by Hay Eytan Cohen Yanarocak and Jonathan Spyer
The Jerusalem Institute for Strategy and Security
January 27, 2021
Turkey seeks to be the dominant regional force, projecting power over neighboring countries and across seas.
„Since 2010, centralized authority has collapsed in many Middle East states, including Libya, Iraq, Syria, and Yemen. States able to support, mobilize, and make use of irregular and proxy military formations to project power enjoy competitive advantages in this environment.
Under President Recep Tayyip Erdoğan and the AKP, Turkey seeks to be the dominant regional force, projecting power over neighboring countries and across seas. In cooperation with a variety of bodies, most significantly the SADAT military contracting company and the Syrian National Army, Turkey has developed over the last decade a large pool of well-trained, easily deployed, and effortlessly disposable proxy forces as a tool of power projection, with a convenient degree of plausible deniability.
When combined with Turkish non-official, but governmentally directed and well-established groups such as the Gray Wolves, it becomes clear that Erdoğan now has a private military and paramilitary system at his disposal.
The use of proxies is rooted in methods developed by the Turkish „deep state“ well before the AKP came to power. Ironically, the tools forged to serve the deep state’s Kemalist, anti-Islamist (and anti-Kurdish) purposes now serve an Islamist, neo-Ottoman (and, once again, anti-Kurdish) agenda.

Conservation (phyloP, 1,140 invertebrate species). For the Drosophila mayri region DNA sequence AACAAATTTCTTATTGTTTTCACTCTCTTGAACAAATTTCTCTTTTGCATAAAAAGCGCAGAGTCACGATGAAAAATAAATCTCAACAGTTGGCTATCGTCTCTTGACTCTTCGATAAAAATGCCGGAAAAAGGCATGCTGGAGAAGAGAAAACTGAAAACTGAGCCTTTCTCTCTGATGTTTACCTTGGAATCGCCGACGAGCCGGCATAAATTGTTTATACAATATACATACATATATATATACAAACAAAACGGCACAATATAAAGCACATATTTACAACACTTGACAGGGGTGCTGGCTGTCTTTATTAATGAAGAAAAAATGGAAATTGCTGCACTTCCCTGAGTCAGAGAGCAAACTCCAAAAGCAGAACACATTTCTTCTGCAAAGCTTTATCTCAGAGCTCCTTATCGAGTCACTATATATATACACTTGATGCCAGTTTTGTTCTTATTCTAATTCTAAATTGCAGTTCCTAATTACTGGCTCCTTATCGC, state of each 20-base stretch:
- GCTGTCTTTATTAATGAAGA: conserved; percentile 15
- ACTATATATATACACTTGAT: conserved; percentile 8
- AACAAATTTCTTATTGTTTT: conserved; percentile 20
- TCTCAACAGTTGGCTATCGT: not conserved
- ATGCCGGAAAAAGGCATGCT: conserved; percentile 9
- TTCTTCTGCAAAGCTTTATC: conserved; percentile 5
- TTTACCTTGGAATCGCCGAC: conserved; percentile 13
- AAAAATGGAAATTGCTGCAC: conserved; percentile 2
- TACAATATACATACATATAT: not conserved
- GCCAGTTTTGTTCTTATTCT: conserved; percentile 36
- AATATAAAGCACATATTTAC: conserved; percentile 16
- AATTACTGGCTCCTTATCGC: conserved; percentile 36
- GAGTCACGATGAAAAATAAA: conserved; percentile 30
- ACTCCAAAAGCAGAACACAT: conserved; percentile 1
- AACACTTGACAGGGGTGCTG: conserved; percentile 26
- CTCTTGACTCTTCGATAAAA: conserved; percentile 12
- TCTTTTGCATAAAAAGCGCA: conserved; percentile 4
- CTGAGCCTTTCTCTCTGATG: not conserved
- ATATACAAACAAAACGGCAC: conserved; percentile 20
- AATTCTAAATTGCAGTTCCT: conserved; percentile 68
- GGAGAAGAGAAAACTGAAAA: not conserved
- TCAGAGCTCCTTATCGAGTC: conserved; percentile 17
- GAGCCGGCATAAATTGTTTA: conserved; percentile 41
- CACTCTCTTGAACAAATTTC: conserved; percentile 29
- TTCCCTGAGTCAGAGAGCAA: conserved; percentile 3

Erdoğan deploys this apparatus for domestic and foreign operations without official oversight. Syria was the first place where he put this into action. Proxies subsequently have been employed in Libya and in Nagorno Karabakh to further Turkish foreign policy goals. There are now reports of Turkish-controlled Syrian fighters being deployed to Qatar.
Thus far, the proxies have delivered modest achievements for Turkey in Syria, Libya and Azerbaijan. As such, all Middle Eastern countries should pay close attention to the nature of this system, the advantages it conveys, and its potential vulnerabilities.
This study is the first attempt to systematically trace the roots, development, structure, and deployment of Erdogan’s „unofficial“ military frameworks. It also is the first foreign policy/national security study to be published jointly by an Israeli and an Emirati think tank. The authors hope it will be the first of many such joint research initiatives.“ (…)